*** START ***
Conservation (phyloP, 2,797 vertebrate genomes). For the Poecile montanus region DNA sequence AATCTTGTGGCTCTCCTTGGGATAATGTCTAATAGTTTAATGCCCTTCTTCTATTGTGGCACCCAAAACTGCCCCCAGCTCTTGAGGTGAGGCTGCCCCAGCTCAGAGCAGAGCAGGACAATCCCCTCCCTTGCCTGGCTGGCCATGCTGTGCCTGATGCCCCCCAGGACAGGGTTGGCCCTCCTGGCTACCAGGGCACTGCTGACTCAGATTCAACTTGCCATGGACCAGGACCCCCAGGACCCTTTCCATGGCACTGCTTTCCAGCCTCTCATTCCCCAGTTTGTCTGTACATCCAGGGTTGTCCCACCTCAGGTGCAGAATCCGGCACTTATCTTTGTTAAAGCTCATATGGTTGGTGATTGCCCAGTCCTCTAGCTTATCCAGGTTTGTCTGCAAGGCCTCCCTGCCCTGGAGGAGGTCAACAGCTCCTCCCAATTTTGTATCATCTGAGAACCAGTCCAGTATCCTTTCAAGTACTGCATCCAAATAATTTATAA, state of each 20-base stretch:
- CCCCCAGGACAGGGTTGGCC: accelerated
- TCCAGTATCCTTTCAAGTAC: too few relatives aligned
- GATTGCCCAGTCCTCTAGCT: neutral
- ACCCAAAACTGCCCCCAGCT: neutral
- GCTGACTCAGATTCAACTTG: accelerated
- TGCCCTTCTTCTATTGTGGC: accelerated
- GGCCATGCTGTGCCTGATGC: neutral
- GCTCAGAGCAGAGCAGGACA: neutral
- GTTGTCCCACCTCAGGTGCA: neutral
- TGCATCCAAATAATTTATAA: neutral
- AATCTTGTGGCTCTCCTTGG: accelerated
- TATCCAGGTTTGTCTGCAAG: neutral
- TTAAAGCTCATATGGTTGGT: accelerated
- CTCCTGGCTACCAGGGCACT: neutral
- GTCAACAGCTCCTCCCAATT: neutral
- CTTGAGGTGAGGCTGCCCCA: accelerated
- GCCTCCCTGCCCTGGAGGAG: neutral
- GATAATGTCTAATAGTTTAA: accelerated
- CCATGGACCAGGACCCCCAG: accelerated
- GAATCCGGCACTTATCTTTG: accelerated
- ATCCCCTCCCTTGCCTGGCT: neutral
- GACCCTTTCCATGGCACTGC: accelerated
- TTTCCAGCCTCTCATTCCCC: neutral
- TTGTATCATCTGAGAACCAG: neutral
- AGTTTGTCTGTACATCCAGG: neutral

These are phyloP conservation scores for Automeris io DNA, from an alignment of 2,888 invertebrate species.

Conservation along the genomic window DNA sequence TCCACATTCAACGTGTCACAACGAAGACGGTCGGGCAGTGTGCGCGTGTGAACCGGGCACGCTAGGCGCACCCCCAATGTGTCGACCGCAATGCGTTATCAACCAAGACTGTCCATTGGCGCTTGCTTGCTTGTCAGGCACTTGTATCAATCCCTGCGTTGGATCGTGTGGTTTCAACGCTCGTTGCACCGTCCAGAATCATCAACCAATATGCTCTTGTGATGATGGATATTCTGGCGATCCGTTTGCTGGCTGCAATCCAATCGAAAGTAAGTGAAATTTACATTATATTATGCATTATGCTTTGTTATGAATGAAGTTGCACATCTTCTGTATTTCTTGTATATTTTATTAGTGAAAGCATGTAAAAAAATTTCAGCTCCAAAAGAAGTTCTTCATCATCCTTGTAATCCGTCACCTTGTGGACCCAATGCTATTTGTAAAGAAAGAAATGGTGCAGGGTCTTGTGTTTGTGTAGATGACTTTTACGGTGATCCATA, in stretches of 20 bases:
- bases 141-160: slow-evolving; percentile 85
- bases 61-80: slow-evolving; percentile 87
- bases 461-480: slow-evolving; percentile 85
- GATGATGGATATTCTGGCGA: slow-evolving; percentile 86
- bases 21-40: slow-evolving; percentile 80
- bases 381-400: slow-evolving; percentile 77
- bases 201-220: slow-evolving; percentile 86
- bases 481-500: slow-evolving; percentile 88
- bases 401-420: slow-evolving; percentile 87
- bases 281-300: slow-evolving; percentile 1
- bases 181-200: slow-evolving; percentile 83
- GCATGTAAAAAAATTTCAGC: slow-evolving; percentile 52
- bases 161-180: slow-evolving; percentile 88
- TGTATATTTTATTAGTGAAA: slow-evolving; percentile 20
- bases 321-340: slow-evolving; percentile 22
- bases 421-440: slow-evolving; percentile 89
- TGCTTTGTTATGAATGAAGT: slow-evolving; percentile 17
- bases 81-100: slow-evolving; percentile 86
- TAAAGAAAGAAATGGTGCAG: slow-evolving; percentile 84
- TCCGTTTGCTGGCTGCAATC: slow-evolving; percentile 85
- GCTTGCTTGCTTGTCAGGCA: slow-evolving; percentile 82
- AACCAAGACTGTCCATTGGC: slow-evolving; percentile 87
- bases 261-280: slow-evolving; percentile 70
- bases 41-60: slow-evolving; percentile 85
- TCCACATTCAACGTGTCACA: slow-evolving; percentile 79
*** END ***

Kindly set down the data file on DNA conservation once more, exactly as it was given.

Conservation (phyloP, 2,797 vertebrate genomes). For the Poecile montanus region DNA sequence AATCTTGTGGCTCTCCTTGGGATAATGTCTAATAGTTTAATGCCCTTCTTCTATTGTGGCACCCAAAACTGCCCCCAGCTCTTGAGGTGAGGCTGCCCCAGCTCAGAGCAGAGCAGGACAATCCCCTCCCTTGCCTGGCTGGCCATGCTGTGCCTGATGCCCCCCAGGACAGGGTTGGCCCTCCTGGCTACCAGGGCACTGCTGACTCAGATTCAACTTGCCATGGACCAGGACCCCCAGGACCCTTTCCATGGCACTGCTTTCCAGCCTCTCATTCCCCAGTTTGTCTGTACATCCAGGGTTGTCCCACCTCAGGTGCAGAATCCGGCACTTATCTTTGTTAAAGCTCATATGGTTGGTGATTGCCCAGTCCTCTAGCTTATCCAGGTTTGTCTGCAAGGCCTCCCTGCCCTGGAGGAGGTCAACAGCTCCTCCCAATTTTGTATCATCTGAGAACCAGTCCAGTATCCTTTCAAGTACTGCATCCAAATAATTTATAA, state of each 20-base stretch:
- CCCCCAGGACAGGGTTGGCC: accelerated
- TCCAGTATCCTTTCAAGTAC: too few relatives aligned
- GATTGCCCAGTCCTCTAGCT: neutral
- ACCCAAAACTGCCCCCAGCT: neutral
- GCTGACTCAGATTCAACTTG: accelerated
- TGCCCTTCTTCTATTGTGGC: accelerated
- GGCCATGCTGTGCCTGATGC: neutral
- GCTCAGAGCAGAGCAGGACA: neutral
- GTTGTCCCACCTCAGGTGCA: neutral
- TGCATCCAAATAATTTATAA: neutral
- AATCTTGTGGCTCTCCTTGG: accelerated
- TATCCAGGTTTGTCTGCAAG: neutral
- TTAAAGCTCATATGGTTGGT: accelerated
- CTCCTGGCTACCAGGGCACT: neutral
- GTCAACAGCTCCTCCCAATT: neutral
- CTTGAGGTGAGGCTGCCCCA: accelerated
- GCCTCCCTGCCCTGGAGGAG: neutral
- GATAATGTCTAATAGTTTAA: accelerated
- CCATGGACCAGGACCCCCAG: accelerated
- GAATCCGGCACTTATCTTTG: accelerated
- ATCCCCTCCCTTGCCTGGCT: neutral
- GACCCTTTCCATGGCACTGC: accelerated
- TTTCCAGCCTCTCATTCCCC: neutral
- TTGTATCATCTGAGAACCAG: neutral
- AGTTTGTCTGTACATCCAGG: neutral

These are phyloP conservation scores for Automeris io DNA, from an alignment of 2,888 invertebrate species.

Conservation along the genomic window DNA sequence TCCACATTCAACGTGTCACAACGAAGACGGTCGGGCAGTGTGCGCGTGTGAACCGGGCACGCTAGGCGCACCCCCAATGTGTCGACCGCAATGCGTTATCAACCAAGACTGTCCATTGGCGCTTGCTTGCTTGTCAGGCACTTGTATCAATCCCTGCGTTGGATCGTGTGGTTTCAACGCTCGTTGCACCGTCCAGAATCATCAACCAATATGCTCTTGTGATGATGGATATTCTGGCGATCCGTTTGCTGGCTGCAATCCAATCGAAAGTAAGTGAAATTTACATTATATTATGCATTATGCTTTGTTATGAATGAAGTTGCACATCTTCTGTATTTCTTGTATATTTTATTAGTGAAAGCATGTAAAAAAATTTCAGCTCCAAAAGAAGTTCTTCATCATCCTTGTAATCCGTCACCTTGTGGACCCAATGCTATTTGTAAAGAAAGAAATGGTGCAGGGTCTTGTGTTTGTGTAGATGACTTTTACGGTGATCCATA, in stretches of 20 bases:
- bases 141-160: slow-evolving; percentile 85
- bases 61-80: slow-evolving; percentile 87
- bases 461-480: slow-evolving; percentile 85
- GATGATGGATATTCTGGCGA: slow-evolving; percentile 86
- bases 21-40: slow-evolving; percentile 80
- bases 381-400: slow-evolving; percentile 77
- bases 201-220: slow-evolving; percentile 86
- bases 481-500: slow-evolving; percentile 88
- bases 401-420: slow-evolving; percentile 87
- bases 281-300: slow-evolving; percentile 1
- bases 181-200: slow-evolving; percentile 83
- GCATGTAAAAAAATTTCAGC: slow-evolving; percentile 52
- bases 161-180: slow-evolving; percentile 88
- TGTATATTTTATTAGTGAAA: slow-evolving; percentile 20
- bases 321-340: slow-evolving; percentile 22
- bases 421-440: slow-evolving; percentile 89
- TGCTTTGTTATGAATGAAGT: slow-evolving; percentile 17
- bases 81-100: slow-evolving; percentile 86
- TAAAGAAAGAAATGGTGCAG: slow-evolving; percentile 84
- TCCGTTTGCTGGCTGCAATC: slow-evolving; percentile 85
- GCTTGCTTGCTTGTCAGGCA: slow-evolving; percentile 82
- AACCAAGACTGTCCATTGGC: slow-evolving; percentile 87
- bases 261-280: slow-evolving; percentile 70
- bases 41-60: slow-evolving; percentile 85
- TCCACATTCAACGTGTCACA: slow-evolving; percentile 79